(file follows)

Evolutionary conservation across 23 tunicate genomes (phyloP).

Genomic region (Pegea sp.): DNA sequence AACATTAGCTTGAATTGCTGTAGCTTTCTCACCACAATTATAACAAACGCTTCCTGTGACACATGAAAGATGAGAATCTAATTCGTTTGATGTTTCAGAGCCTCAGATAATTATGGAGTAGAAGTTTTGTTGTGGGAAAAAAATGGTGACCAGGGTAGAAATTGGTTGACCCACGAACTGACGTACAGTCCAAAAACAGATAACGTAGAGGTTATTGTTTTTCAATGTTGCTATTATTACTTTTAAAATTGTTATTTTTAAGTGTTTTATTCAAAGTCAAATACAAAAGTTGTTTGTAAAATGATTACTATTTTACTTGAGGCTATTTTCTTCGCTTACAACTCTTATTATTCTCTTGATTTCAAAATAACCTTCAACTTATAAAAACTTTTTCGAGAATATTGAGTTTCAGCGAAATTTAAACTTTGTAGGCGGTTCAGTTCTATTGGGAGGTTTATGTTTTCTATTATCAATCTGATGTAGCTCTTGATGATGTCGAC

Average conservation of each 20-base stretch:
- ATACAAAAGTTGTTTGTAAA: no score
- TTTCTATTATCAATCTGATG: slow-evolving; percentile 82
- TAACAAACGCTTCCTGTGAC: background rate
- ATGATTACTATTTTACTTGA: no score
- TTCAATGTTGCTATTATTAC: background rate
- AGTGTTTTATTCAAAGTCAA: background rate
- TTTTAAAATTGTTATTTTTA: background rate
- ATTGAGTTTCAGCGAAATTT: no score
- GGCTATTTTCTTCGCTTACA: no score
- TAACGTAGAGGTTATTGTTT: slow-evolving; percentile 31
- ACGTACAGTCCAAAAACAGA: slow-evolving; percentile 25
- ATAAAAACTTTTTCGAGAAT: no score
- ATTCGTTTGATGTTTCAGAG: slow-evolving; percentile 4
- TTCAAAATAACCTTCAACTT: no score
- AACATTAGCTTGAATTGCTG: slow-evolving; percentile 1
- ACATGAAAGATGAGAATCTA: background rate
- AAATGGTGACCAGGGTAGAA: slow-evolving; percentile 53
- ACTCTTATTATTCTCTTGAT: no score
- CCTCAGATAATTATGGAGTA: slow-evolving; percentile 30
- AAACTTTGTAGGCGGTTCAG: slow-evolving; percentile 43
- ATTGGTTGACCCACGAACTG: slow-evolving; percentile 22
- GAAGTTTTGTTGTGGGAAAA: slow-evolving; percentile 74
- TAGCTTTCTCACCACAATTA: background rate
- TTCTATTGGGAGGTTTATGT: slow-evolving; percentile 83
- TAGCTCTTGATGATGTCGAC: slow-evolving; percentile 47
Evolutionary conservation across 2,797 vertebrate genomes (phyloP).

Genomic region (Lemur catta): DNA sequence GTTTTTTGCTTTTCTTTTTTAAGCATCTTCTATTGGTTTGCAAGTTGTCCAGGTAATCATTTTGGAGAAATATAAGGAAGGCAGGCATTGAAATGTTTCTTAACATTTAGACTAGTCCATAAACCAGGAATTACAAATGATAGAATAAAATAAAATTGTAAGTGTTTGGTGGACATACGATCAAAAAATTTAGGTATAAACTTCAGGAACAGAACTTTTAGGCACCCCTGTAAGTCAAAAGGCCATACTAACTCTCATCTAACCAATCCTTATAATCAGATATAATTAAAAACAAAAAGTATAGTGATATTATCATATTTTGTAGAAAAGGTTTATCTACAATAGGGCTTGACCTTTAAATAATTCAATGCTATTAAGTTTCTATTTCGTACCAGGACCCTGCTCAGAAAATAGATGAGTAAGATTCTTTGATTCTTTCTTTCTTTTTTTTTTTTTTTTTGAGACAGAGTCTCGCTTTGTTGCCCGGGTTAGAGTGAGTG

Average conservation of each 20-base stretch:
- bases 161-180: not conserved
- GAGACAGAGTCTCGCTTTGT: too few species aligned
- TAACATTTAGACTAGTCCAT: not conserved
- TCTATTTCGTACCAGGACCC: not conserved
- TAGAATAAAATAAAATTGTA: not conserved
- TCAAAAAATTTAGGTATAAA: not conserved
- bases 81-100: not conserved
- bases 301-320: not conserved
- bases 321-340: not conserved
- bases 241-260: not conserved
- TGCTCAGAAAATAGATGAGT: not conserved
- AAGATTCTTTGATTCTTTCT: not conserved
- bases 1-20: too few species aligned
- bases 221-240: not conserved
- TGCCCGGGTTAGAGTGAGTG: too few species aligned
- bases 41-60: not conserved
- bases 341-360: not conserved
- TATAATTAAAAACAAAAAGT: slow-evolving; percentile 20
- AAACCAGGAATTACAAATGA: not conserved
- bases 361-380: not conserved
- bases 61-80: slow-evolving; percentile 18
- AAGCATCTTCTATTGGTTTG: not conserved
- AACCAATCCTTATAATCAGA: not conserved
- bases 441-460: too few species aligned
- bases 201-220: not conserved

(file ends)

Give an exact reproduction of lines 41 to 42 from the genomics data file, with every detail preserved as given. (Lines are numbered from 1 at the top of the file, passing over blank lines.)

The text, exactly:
- bases 241-260: not conserved
- TGCTCAGAAAATAGATGAGT: not conserved